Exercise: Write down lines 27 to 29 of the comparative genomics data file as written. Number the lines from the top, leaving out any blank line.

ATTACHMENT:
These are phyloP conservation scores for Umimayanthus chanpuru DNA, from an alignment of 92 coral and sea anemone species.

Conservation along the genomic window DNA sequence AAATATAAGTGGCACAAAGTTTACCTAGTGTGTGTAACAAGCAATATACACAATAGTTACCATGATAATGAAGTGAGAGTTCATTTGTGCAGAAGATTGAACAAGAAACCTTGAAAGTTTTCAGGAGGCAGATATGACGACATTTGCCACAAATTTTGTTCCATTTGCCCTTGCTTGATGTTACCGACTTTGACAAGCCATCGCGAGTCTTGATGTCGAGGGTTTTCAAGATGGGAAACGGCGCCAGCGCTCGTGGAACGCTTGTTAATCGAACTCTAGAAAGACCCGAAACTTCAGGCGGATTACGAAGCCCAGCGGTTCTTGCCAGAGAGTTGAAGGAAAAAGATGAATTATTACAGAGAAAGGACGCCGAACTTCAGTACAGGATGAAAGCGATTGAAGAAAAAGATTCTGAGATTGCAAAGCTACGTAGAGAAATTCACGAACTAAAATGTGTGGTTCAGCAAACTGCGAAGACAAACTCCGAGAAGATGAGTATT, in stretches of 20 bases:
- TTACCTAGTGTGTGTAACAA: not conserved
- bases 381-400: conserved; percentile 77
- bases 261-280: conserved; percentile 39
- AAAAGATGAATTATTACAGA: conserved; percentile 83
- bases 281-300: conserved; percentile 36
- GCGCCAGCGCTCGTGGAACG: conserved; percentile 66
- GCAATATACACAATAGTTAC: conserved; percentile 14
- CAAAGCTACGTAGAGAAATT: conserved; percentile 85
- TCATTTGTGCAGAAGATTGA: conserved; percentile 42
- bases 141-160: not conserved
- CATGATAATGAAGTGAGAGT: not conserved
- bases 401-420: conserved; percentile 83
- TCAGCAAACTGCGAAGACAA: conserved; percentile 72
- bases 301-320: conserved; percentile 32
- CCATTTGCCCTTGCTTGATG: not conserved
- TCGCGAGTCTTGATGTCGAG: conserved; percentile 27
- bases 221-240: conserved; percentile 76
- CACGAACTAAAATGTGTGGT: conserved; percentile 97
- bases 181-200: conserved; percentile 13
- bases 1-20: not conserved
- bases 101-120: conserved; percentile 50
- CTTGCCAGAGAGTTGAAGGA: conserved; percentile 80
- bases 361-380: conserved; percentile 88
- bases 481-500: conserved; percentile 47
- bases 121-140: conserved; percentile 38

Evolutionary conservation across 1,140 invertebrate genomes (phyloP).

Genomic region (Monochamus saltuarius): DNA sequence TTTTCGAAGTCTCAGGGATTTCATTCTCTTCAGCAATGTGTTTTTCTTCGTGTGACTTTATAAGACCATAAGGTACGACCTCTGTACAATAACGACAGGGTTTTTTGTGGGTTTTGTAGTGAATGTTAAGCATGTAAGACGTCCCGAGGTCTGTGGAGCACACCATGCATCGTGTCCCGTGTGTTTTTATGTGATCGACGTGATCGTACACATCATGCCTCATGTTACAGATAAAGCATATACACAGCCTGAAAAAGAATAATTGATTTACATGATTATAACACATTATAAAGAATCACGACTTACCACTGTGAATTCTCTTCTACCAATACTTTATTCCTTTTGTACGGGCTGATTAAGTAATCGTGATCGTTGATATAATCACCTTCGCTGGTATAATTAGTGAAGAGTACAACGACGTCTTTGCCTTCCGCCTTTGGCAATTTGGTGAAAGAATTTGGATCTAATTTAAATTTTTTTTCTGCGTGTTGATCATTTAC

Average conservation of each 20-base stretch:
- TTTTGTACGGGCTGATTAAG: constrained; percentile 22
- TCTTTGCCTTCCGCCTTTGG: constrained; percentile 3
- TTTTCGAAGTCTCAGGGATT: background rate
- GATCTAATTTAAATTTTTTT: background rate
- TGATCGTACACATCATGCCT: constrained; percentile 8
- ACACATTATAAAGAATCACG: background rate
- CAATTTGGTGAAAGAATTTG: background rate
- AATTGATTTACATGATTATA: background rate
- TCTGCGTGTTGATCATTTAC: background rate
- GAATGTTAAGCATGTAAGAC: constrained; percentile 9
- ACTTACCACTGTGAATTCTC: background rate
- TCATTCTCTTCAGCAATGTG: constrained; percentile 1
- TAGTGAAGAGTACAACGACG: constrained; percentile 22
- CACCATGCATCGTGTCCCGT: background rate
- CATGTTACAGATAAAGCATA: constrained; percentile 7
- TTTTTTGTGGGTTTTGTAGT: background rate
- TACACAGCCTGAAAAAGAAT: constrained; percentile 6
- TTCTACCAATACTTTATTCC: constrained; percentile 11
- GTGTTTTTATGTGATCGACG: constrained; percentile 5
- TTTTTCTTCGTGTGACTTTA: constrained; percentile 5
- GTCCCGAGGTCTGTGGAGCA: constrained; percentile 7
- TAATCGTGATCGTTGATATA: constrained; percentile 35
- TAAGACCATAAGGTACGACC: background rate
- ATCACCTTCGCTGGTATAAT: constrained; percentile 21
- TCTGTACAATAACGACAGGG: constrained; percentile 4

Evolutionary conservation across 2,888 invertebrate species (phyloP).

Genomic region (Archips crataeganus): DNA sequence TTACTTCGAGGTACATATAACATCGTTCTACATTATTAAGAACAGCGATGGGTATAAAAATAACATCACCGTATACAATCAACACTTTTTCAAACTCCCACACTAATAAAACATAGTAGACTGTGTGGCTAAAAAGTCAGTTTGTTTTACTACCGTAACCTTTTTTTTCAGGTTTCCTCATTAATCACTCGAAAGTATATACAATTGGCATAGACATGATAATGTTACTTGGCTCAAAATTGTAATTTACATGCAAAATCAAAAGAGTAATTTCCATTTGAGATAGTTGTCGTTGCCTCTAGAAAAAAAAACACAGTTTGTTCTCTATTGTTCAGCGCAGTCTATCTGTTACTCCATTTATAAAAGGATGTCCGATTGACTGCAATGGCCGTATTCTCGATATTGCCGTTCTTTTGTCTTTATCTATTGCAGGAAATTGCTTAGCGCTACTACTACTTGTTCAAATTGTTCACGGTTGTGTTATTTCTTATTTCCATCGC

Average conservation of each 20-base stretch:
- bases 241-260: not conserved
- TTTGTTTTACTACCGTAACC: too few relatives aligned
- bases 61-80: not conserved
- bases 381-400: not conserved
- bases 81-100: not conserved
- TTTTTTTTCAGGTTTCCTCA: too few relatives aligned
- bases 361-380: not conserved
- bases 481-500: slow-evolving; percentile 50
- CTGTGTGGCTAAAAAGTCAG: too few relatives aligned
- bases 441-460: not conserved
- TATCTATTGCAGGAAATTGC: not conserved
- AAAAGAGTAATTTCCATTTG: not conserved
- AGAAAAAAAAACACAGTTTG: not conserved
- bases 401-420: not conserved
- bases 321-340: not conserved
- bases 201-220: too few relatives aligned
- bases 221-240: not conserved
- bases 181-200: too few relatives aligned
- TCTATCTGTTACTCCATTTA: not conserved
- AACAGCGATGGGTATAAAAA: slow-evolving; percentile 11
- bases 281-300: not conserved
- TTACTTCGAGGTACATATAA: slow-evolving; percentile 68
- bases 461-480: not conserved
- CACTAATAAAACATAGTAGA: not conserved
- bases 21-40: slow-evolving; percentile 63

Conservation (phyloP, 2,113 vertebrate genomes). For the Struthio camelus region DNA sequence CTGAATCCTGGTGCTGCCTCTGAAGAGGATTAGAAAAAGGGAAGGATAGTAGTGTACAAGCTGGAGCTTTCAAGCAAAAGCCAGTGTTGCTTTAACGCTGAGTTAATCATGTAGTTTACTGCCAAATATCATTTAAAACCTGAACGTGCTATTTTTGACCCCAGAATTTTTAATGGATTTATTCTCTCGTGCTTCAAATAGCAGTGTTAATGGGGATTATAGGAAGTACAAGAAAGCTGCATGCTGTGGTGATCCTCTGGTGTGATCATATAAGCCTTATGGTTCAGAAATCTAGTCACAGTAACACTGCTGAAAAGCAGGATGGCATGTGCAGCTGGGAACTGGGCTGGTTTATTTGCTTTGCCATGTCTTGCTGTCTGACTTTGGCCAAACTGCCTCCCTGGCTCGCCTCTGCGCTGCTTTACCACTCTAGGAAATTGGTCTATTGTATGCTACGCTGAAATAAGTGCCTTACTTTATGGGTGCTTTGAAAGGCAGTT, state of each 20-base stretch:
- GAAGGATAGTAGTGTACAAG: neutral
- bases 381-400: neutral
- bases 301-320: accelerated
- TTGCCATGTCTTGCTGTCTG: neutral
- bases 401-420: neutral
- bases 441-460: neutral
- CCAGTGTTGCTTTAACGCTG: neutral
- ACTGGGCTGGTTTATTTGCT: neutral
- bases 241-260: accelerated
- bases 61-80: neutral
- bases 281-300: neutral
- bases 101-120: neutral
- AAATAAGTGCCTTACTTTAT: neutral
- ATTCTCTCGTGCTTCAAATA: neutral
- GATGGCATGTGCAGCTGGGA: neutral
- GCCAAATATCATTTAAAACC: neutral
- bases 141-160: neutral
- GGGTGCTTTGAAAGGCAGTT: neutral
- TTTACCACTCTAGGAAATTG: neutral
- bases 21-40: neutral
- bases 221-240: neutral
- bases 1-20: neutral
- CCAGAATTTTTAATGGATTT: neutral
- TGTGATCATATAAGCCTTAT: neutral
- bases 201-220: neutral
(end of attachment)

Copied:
- bases 121-140: conserved; percentile 38

Evolutionary conservation across 1,140 invertebrate genomes (phyloP).

Genomic region (Monochamus saltuarius): DNA sequence TTTTCGAAGTCTCAGGGATTTCATTCTCTTCAGCAATGTGTTTTTCTTCGTGTGACTTTATAAGACCATAAGGTACGACCTCTGTACAATAACGACAGGGTTTTTTGTGGGTTTTGTAGTGAATGTTAAGCATGTAAGACGTCCCGAGGTCTGTGGAGCACACCATGCATCGTGTCCCGTGTGTTTTTATGTGATCGACGTGATCGTACACATCATGCCTCATGTTACAGATAAAGCATATACACAGCCTGAAAAAGAATAATTGATTTACATGATTATAACACATTATAAAGAATCACGACTTACCACTGTGAATTCTCTTCTACCAATACTTTATTCCTTTTGTACGGGCTGATTAAGTAATCGTGATCGTTGATATAATCACCTTCGCTGGTATAATTAGTGAAGAGTACAACGACGTCTTTGCCTTCCGCCTTTGGCAATTTGGTGAAAGAATTTGGATCTAATTTAAATTTTTTTTCTGCGTGTTGATCATTTAC